By BEN LEFEBVRE: February 5, 2013
HOUSTON–BP BP.LN +1.44% PLC ceded its spot as the biggest crude-oil producer in U.S. Gulf of Mexico federal waters to rival Royal Dutch Shell RDSB.LN +0.31% PLC as BP’s 2012 output declined due to major maintenance work and asset sales.
The U.K. company had been the Gulf’s most prolific oil producer since 2008, the year in which it took the crown from Shell, according to U.S. government data.
The shift underscores the lingering fallout from the 2010 Deepwater Horizon disaster, which led to a deep restructuring of the company and prompted it to sell billions of dollars in assets.
In April 2010, a well blowout destroyed a rig drilling for BP, killing 11 and unleashing the worst U.S. marine oil spill ever. The catastrophe led to the stoppage of most Gulf oil and gas activity for about a year as the U.S. government beefed up offshore operating rules.
BP produced about 185,000 barrels of oil a day in the Gulf’s deep waters in 2012, down nearly a third from the year before, according to recent data from the Bureau of Ocean Energy Management. Shell produced about 191,000 barrels of crude a day, a 4% drop.
“We are extremely proud of this oil-production milestone in our journey operating deepwater assets in the U.S. Gulf of Mexico,” a Shell spokeswoman said in an email.
Since 2010, BP has sold assets worth $38 billion, including fields in the Gulf valued at $5.6 billion, to help pay for the cost of the Deepwater Horizon spill.
BP divested itself of about 46,000 barrels a day of its production in 2012 in the U.S. Gulf, so output levels are unlikely to see a big boost this year, Chief Executive Bob Dudley said in a conference call Tuesday. He added, however, that he expected more production to come online in 2014 and 2015 as the company catches up with its drilling program.
“We have, like many companies, been slowed down gradually by the moratorium,” Mr. Dudley said.
The production drop was also due in part to major maintenance work BP undertook in the early part of 2012, including the replacement of seabed facilities at the large Atlantis field, which was shut down for the entire second quarter. In a second-quarter earnings call, Chief Financial Officer Brian Gilvary said the company lost an average of 86,000 barrels of oil equivalent a day of production during that quarter. Mr. Dudley called the maintenance program “an investment in building a safe and reliable platform for the future” during Tuesday’s fourth-quarter earnings call.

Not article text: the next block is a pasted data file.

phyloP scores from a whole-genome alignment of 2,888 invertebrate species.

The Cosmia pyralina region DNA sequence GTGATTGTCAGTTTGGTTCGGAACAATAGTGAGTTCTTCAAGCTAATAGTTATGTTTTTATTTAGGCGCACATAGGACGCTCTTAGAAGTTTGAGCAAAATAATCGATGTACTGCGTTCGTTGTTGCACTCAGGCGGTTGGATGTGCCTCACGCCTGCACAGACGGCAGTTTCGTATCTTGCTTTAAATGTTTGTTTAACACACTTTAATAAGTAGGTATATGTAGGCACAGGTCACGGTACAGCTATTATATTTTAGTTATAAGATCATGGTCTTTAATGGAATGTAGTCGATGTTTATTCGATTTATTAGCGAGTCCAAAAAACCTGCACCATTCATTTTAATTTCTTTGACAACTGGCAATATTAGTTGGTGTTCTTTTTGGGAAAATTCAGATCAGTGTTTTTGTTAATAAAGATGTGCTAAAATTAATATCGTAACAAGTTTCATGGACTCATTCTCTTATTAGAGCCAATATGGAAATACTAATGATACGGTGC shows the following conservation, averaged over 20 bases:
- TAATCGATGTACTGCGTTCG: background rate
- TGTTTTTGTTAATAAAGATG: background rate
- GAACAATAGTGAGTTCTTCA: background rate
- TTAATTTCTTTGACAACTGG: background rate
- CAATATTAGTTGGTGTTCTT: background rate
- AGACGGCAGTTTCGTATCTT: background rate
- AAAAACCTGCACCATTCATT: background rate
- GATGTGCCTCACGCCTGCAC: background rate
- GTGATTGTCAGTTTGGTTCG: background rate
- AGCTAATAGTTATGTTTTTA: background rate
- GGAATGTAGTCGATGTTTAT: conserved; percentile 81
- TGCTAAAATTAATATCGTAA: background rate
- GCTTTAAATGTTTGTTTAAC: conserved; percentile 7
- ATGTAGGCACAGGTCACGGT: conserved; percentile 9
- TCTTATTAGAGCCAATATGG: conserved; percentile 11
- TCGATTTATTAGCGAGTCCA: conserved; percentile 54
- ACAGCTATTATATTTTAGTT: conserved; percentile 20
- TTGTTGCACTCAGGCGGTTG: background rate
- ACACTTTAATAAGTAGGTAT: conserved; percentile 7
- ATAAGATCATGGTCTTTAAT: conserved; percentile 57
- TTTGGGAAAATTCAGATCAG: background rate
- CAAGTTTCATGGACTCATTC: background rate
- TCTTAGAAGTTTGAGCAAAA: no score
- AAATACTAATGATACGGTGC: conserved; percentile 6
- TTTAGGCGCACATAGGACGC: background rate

BP has long been one of the most successful explorers in the deep-water Gulf, a region that accounts for just over half of its U.S. oil production. Even as the company has jettisoned significant assets all over the world, the region remains one of its main global targets: it will invest $4 billion a year over the next decade into its U.S. Gulf operations and maintain its position as the largest investor and leaseholder in the region, BP spokesman Brett Clanton said.
Most large producers in the Gulf saw a production decline in their older wells because of a slowdown in investment after the roughly six-month suspension in new drilling activity after the Macondo accident, said Kevin Book, managing director at energy consulting firm Clearview Energy LLC.
Still, BP is likely to regain the top rung for U.S. Gulf production in the next few years, said Fadel Gheit, senior energy analyst at Oppenheimer & Co.
“BP is the largest there in terms of acres, activity and investment,” Mr. Gheit said. “Once they get back on their feet, production will start picking up steam.”
—Selina Williams, James Herron and Angel Gonzalez contributed to this article.
Write to Ben Lefebvre at email@example.com